They both took the 302 Exit toward Purdy, the same exit I was taking right behind them. As they reached the turning lane to go left across the Purdy Spit, the rear car made one more attempt to pass up the front car by going into oncoming traffic and passing on his left. Once more, the front car sped up and swerved over, thwarting the back car's attempts. "Foolish young men," I thought to myself.

We all came to a stop at the traffic light. The young man in the front car (turned out to be in his 20s) climbed out and walked to the car behind him, yelling at the driver through his window. I still assumed they knew each other. But then the 2nd driver stepped out of his car, and I could see that they were both very angry.

The man from the 2nd car shoved the 1st, pushing him to the ground.

"Call 911," I said

The man from the 1st car regained his footing, but by this time the 2nd man had retrieved a big stick from his car. He took a swing, smashing it into the 1st man's neck.

The phone wouldn't go through.

The 1st man, using some wisdom, got back into his car and drove quickly off. The 2nd man picked up his stick from the ground, jumped into his car, and tore off after the first. I gave them a little space, then followed along the highway.

Eventually we reached the police, and gave a report of what we had seen. And then we drove peacefully home.

Along the way, we found it an opportune time to speak with Olivia about anger, bullies, and why it's never a good thing to respond to a bully with violence or anger. I hate to think what would have happened if the 2nd guy had pulled out a gun. Especially since we were 10 feet away. So we shared with Olivia that, even if people are unfair or rude, it's best to remain calm and not respond, and to get away from them if possible.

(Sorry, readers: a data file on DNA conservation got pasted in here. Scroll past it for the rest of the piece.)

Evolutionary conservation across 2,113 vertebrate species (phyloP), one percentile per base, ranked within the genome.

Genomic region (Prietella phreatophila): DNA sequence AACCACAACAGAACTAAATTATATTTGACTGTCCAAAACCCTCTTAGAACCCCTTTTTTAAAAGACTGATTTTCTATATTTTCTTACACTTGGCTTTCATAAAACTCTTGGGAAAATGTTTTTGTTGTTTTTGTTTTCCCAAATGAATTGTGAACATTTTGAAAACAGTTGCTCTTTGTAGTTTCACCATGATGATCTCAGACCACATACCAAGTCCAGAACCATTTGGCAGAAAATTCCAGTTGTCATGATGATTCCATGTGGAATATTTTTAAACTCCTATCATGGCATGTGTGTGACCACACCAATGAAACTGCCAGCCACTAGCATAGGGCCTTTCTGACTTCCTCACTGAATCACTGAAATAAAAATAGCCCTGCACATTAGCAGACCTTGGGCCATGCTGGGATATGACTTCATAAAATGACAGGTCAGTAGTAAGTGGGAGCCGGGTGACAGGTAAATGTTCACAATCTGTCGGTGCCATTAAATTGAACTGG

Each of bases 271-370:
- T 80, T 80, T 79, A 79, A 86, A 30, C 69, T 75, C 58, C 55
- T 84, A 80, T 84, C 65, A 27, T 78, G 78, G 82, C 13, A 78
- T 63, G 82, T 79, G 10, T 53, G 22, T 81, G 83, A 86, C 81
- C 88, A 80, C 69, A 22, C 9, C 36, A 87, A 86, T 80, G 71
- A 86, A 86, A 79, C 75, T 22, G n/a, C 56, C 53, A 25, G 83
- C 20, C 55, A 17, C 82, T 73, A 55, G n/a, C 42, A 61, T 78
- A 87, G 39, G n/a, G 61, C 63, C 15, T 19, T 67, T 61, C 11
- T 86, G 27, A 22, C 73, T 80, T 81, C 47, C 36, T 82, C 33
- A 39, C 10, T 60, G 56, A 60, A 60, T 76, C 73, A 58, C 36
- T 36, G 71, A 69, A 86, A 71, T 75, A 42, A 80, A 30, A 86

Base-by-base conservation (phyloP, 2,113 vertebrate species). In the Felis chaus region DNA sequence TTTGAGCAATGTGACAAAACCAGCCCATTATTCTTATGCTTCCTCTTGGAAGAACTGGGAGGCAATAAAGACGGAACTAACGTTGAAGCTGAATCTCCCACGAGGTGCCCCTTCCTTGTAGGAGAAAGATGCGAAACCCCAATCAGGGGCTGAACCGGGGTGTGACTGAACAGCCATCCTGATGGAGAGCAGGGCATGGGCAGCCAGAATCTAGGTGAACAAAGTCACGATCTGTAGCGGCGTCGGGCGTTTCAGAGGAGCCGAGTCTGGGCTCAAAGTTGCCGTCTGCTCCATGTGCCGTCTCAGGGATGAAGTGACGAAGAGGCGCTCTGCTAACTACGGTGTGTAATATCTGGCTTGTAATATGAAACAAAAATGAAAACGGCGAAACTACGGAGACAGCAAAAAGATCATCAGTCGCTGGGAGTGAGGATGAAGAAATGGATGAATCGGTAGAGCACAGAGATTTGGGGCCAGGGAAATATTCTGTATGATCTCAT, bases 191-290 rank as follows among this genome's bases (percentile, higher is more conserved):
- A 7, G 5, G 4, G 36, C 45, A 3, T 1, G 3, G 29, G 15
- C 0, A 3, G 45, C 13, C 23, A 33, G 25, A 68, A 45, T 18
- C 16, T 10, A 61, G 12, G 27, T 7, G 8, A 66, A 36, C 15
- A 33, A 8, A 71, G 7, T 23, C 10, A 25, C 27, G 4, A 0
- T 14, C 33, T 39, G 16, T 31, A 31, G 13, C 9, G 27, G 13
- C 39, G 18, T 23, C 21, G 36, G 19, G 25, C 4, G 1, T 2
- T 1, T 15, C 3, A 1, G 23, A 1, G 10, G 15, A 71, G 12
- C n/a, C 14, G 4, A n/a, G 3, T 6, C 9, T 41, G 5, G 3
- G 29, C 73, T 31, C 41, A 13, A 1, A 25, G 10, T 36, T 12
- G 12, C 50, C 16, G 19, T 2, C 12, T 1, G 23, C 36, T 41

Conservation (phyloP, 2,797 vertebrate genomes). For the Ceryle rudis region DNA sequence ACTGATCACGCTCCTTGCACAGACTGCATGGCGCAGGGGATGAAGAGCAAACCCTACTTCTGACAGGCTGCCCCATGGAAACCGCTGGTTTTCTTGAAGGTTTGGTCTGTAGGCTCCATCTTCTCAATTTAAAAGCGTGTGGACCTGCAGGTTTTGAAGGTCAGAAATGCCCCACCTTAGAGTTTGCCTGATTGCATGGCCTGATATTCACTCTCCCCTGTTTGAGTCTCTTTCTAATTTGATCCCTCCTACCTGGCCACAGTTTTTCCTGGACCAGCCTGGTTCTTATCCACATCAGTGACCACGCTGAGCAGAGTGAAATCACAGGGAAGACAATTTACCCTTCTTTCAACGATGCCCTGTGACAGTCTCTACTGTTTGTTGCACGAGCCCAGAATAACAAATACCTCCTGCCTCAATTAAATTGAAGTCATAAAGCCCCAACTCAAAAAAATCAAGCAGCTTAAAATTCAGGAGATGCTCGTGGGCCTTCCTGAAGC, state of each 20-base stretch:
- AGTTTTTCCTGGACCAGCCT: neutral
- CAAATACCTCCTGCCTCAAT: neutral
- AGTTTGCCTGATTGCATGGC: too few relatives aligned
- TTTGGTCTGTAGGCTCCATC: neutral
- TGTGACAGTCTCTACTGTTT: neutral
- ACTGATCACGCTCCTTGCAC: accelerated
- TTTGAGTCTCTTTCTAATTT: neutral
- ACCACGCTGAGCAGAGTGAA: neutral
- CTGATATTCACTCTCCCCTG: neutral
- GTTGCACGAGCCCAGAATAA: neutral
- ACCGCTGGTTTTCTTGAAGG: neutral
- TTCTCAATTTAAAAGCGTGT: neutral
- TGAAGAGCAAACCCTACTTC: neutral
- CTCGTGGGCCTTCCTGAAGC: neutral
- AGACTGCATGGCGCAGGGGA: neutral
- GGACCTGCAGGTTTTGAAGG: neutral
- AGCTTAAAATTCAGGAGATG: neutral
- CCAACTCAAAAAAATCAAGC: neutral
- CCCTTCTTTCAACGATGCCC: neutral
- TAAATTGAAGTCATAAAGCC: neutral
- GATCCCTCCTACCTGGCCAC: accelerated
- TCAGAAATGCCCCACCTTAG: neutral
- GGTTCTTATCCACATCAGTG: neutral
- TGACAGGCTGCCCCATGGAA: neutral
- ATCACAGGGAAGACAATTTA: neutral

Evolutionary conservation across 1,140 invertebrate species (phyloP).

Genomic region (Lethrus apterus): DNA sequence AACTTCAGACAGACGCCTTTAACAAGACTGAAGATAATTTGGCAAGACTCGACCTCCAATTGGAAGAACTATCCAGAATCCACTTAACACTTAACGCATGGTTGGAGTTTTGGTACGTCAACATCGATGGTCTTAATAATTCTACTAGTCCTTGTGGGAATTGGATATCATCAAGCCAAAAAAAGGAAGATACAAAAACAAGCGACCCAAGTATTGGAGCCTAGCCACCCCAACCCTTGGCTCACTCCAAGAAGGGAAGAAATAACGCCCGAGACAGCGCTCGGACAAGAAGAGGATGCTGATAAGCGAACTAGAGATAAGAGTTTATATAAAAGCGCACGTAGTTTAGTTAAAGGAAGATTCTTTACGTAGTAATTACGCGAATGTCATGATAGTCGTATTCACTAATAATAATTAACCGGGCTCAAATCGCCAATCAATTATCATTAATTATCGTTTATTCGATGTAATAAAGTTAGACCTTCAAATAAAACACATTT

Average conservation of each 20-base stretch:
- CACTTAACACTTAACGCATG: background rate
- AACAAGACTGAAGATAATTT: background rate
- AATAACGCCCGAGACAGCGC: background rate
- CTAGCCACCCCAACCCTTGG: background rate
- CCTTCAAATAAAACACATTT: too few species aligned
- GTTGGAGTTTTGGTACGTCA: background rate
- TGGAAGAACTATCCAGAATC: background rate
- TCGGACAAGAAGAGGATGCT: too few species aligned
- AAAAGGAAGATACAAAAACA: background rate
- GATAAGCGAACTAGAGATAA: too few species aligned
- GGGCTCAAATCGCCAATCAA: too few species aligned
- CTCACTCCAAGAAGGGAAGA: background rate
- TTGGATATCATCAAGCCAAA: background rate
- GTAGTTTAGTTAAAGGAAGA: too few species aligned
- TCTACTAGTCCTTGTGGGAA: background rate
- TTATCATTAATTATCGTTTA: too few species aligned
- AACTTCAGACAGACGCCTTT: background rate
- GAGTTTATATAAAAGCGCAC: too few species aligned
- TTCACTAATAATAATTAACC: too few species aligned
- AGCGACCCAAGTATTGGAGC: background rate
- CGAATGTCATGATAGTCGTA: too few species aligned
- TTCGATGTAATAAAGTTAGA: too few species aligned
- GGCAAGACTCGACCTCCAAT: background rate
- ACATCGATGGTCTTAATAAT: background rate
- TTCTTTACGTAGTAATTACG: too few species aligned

She seemed to get it.

As for me, I just have to wonder. Was something in the air last Saturday?

3 comments:

Lori said...

Dan, just a note to say I'm glad you're still with us. Sometimes God answers prayer. Karina did good praying for you.

Kim said...

I remember being a victim of road rage. Apparently on the highway I pulled in front of another car a bit too closely - so he got mad and kept pulling in front of me on the highway and slamming on his brakes to a near stop every chance he got - I literlly had to drive like a maniac to get away from him - or at least stay in FRONT of him. This was before cell phones, and I was alone in my car...I was terrified. I finally made a last minute jog off an exit and he either didn't or wasn't able to follow me.

You never know with people, they just *snap* sometimes.